Bright-colored vests and orange traffic cones are designed more for safety than as fashion statements for area firefighters.
They're use is part of new guidelines adopted in May by the Monterey County Fire Training Officers Association to help ensure firefighters' safety when they are working on freeways.
The change to highway safety means a lot to Soledad Fire Capt. Jesse Casillas, whose department lost a firefighter in an accident last year. Mario Cunha was killed in March 2004 while fighting a fire on Highway 101 in Soledad. During a car fire on the highway, an unlicensed driver came through the smoke and struck Cunha, throwing him over the truck. Driver Oreina Alvarez Zarco pleaded no contest to a felony charge of hit-and-run and a misdemeanor charge of driving without a license. She was sentenced to two years in state prison in March.
Casillas estimates that the Soledad Fire Department gets a freeway call once a day.
Now, the vests worn by his firefighters will increase visibility and hopefully reduce accidents involving those working an accident scene.
"They have made a tremendous impact" so far, he added.
Another addition will be a 4-foot sign to be placed near emergency incidents as a caution to motorists to stay alert.
"The program builds a safe environment for public safety to work in," said Michael Urquides, division chief at Salinas Rural Fire Department. "We can create a safe zone."
That safe zone will help drivers be more aware of accidents and fires on freeways and city streets.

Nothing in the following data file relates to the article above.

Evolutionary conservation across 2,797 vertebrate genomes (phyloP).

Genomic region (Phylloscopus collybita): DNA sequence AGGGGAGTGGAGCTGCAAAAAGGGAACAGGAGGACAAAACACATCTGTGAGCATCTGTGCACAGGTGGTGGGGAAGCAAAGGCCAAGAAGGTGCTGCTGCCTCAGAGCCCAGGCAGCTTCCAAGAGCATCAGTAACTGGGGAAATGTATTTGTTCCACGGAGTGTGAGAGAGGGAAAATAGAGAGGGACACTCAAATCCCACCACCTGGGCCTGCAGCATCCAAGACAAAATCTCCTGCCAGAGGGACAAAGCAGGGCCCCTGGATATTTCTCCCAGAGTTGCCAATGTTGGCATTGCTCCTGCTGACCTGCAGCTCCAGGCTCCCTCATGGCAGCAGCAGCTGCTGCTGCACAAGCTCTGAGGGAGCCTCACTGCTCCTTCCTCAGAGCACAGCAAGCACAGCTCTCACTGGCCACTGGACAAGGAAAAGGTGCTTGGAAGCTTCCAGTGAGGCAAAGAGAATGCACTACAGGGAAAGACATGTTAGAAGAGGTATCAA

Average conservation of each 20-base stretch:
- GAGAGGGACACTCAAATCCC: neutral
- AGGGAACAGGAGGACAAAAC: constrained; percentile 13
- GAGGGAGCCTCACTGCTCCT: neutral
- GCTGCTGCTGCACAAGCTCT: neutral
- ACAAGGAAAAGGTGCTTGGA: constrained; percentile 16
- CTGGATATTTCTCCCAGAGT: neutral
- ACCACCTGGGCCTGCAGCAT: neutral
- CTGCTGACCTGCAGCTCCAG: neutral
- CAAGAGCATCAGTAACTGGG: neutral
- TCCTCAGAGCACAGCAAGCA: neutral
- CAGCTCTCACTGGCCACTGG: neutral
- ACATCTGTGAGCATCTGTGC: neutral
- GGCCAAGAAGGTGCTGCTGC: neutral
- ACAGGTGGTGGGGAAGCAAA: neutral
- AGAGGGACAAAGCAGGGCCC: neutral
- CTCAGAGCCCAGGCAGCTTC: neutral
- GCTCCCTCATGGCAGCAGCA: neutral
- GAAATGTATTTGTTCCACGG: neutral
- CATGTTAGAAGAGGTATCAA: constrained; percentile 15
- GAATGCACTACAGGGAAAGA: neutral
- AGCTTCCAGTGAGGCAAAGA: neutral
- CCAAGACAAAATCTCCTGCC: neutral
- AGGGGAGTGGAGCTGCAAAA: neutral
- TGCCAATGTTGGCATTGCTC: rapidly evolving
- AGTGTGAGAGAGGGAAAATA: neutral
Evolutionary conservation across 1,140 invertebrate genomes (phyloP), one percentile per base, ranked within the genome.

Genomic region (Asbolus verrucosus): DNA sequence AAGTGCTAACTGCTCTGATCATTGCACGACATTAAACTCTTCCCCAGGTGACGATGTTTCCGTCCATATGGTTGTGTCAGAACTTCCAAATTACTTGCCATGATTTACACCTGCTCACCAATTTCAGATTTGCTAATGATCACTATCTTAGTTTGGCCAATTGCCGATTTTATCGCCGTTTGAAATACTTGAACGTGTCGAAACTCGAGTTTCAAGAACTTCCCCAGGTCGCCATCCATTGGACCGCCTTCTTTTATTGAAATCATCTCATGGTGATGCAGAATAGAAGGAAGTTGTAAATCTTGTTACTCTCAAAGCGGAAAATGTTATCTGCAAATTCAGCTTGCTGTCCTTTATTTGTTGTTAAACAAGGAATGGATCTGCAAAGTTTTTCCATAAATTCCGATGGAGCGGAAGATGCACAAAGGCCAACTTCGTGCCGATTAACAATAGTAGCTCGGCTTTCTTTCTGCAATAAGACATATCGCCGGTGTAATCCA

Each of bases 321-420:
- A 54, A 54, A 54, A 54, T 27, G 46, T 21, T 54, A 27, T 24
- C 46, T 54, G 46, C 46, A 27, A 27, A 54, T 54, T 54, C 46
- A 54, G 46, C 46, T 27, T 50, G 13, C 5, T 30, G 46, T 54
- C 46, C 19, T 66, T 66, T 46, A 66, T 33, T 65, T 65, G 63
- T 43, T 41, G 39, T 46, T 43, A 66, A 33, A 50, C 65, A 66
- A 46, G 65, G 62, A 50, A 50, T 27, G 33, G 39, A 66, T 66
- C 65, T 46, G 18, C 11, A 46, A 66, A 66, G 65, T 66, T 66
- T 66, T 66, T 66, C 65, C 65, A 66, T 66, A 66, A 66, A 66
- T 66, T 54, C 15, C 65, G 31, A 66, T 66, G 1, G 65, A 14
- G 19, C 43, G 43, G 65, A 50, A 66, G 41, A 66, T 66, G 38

Although the guidelines were already set at federal and state levels, it wasn't until a few months ago that the county Fire Training Officers Association approved them locally.
"The guidelines would have happened eventually," said Salinas firefighter Marvin Minor.
Minor is part of a team of Salinas firefighters in charge of conducting freeway safety training.
The Salinas City Fire Department, along with Salinas Rural, Seaside and Soledad fire departments, were among those participating in safety classes over the past few weeks.
Seaside Battalion Chief Dan Gearhart said when firefighters and other safety workers blend in, "it is hard for a motorist to see you."
"If all the fire and law enforcement workers are wearing vests, the margin of safety will increase greatly," he said.
While Soledad and Salinas Rural and Seaside have already bought the vests, other departments are waiting for grant funds to arrive to pay for their equipment.
Distributed by the Associated Press